Fairport Convention were back at The Queen’s Hall tonight stopping off at Edinburgh as part of what looks like a gruelling tour itinerary for 2016. Despite that though, the band were their usual good humoured and totally un-egotistical selves, and after more than 40 years of international success and huge commercial and critical success this in itself is probably one of the many reasons why Dave Pegg and company are still out there playing to full venues everywhere they go.
Tonight’s set included some of the older standards that audiences pretty much expect to hear – songs like “Matty Groves”, “Crazy Man Michael” and “Meet On The Ledge”, and we were given songs from more recent times and also from their 2015 album “Myths and Heroes” including the title track from this here.
There were a few songs tonight about soldiering of past eras, but it was one song “John Condon” from the new album about a 14 year old Irish boy who lied about his age to join the army in the 1914–1918 War that was the most powerful of them all for me this evening. Although released during the centenary of this war this song was actually written some years before it and just highlights the futility of a life lost so young in a foreign mud field.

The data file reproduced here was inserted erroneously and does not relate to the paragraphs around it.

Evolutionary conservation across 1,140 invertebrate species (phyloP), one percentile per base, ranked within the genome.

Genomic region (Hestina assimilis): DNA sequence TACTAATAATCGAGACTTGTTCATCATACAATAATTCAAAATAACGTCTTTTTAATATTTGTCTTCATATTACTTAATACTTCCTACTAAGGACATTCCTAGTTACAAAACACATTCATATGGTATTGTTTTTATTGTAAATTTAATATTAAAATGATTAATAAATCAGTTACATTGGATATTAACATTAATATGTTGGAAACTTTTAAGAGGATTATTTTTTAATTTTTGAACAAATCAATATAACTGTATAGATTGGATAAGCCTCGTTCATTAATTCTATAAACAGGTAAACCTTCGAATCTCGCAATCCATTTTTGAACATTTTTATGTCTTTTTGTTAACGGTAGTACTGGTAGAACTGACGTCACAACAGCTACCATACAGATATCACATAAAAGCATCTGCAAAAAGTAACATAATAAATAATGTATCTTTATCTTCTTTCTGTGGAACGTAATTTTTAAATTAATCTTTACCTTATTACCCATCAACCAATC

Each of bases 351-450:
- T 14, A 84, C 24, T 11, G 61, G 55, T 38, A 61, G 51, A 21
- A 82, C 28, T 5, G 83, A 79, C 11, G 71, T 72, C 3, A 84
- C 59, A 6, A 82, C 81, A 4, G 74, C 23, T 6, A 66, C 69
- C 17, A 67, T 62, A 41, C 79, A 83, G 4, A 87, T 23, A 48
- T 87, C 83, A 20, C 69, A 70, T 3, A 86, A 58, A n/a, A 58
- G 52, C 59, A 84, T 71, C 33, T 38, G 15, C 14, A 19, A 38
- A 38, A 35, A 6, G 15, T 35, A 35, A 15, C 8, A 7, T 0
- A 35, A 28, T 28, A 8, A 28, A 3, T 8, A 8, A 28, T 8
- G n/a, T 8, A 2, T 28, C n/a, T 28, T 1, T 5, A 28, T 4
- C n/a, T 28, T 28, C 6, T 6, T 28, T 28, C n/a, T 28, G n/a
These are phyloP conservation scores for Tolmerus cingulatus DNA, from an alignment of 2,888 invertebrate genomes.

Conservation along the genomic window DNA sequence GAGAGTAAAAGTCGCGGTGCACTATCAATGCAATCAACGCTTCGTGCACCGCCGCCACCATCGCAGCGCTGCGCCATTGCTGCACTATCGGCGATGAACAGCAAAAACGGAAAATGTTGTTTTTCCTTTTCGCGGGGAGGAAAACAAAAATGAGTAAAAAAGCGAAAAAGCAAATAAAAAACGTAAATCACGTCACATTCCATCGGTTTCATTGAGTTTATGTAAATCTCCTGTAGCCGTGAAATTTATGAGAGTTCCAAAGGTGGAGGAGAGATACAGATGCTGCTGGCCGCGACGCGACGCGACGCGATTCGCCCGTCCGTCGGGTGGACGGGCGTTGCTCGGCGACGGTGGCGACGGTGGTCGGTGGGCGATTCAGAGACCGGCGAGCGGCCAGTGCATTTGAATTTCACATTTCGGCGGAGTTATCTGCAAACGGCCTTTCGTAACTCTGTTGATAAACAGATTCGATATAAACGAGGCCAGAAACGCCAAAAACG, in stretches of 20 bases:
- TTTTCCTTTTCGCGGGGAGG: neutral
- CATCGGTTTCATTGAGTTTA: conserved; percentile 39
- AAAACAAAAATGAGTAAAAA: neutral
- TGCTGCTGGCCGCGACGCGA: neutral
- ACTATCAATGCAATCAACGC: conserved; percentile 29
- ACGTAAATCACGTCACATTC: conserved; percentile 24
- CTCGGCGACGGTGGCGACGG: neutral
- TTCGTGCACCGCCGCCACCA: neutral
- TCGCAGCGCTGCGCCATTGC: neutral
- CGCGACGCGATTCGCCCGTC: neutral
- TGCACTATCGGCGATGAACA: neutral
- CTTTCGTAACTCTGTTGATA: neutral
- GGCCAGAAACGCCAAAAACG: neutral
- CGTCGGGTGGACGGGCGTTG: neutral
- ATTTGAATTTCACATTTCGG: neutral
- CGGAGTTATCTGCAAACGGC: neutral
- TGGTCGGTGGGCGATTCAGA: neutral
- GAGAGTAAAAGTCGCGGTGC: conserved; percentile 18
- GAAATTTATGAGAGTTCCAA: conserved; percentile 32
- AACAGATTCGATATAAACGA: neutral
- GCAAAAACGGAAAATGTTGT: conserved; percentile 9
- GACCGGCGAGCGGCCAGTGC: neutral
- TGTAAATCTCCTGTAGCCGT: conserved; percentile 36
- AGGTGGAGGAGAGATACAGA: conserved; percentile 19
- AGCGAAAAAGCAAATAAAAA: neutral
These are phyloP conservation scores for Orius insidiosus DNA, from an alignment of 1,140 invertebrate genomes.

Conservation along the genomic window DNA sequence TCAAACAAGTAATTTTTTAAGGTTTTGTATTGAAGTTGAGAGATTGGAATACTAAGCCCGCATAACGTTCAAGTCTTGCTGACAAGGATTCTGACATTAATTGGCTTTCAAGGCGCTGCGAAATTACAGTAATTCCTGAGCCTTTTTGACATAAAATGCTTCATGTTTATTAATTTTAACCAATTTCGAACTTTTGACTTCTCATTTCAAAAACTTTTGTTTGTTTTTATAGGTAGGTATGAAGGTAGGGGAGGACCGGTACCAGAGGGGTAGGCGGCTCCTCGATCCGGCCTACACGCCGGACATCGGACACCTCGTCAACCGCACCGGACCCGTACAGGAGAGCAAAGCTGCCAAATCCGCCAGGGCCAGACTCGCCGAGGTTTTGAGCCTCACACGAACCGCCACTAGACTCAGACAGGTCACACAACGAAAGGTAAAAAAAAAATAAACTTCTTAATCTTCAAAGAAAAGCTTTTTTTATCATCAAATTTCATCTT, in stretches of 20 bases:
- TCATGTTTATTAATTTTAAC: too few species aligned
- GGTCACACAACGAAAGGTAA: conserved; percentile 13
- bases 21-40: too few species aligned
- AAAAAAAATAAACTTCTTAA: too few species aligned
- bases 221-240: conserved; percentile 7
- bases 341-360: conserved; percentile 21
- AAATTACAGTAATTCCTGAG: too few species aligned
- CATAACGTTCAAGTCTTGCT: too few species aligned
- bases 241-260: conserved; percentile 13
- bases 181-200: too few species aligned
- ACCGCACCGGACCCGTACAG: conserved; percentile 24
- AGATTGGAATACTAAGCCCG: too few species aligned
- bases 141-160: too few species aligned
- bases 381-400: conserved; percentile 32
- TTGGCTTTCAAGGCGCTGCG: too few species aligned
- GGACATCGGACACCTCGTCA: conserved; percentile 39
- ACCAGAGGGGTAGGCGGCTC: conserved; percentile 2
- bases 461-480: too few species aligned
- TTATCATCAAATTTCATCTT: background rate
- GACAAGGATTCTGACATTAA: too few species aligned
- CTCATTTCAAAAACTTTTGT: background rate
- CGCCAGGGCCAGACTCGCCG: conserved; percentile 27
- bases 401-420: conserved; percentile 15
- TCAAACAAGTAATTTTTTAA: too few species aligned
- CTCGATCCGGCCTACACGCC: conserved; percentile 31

They played some other tracks from the new album including an instrumental track “The Gallivant”, “Man in the Water, and “Clear Water” (written by their good friend Ralph McTell).
Other songs tonight included “The Festival Bell”, “My Love is in America” and “Walk Awhile”.
For more information about the band and their annual Cropredy Festival, go to www.fairportconvention.com
Supporting Fairport Convention was singer/songwriter from Yorkshire, Roger Davies, who gave us songs close to him and his surroundings such as “Huddersfield Town”. In true Fairport style though he was joined on stage by the band for his last song “James Dean” and also brought back again for their encore “Meet On The Ledge”. Fairport Convention are always more than generous to their support guests and that warmth just shows throughout the whole evening.
Review by Tom King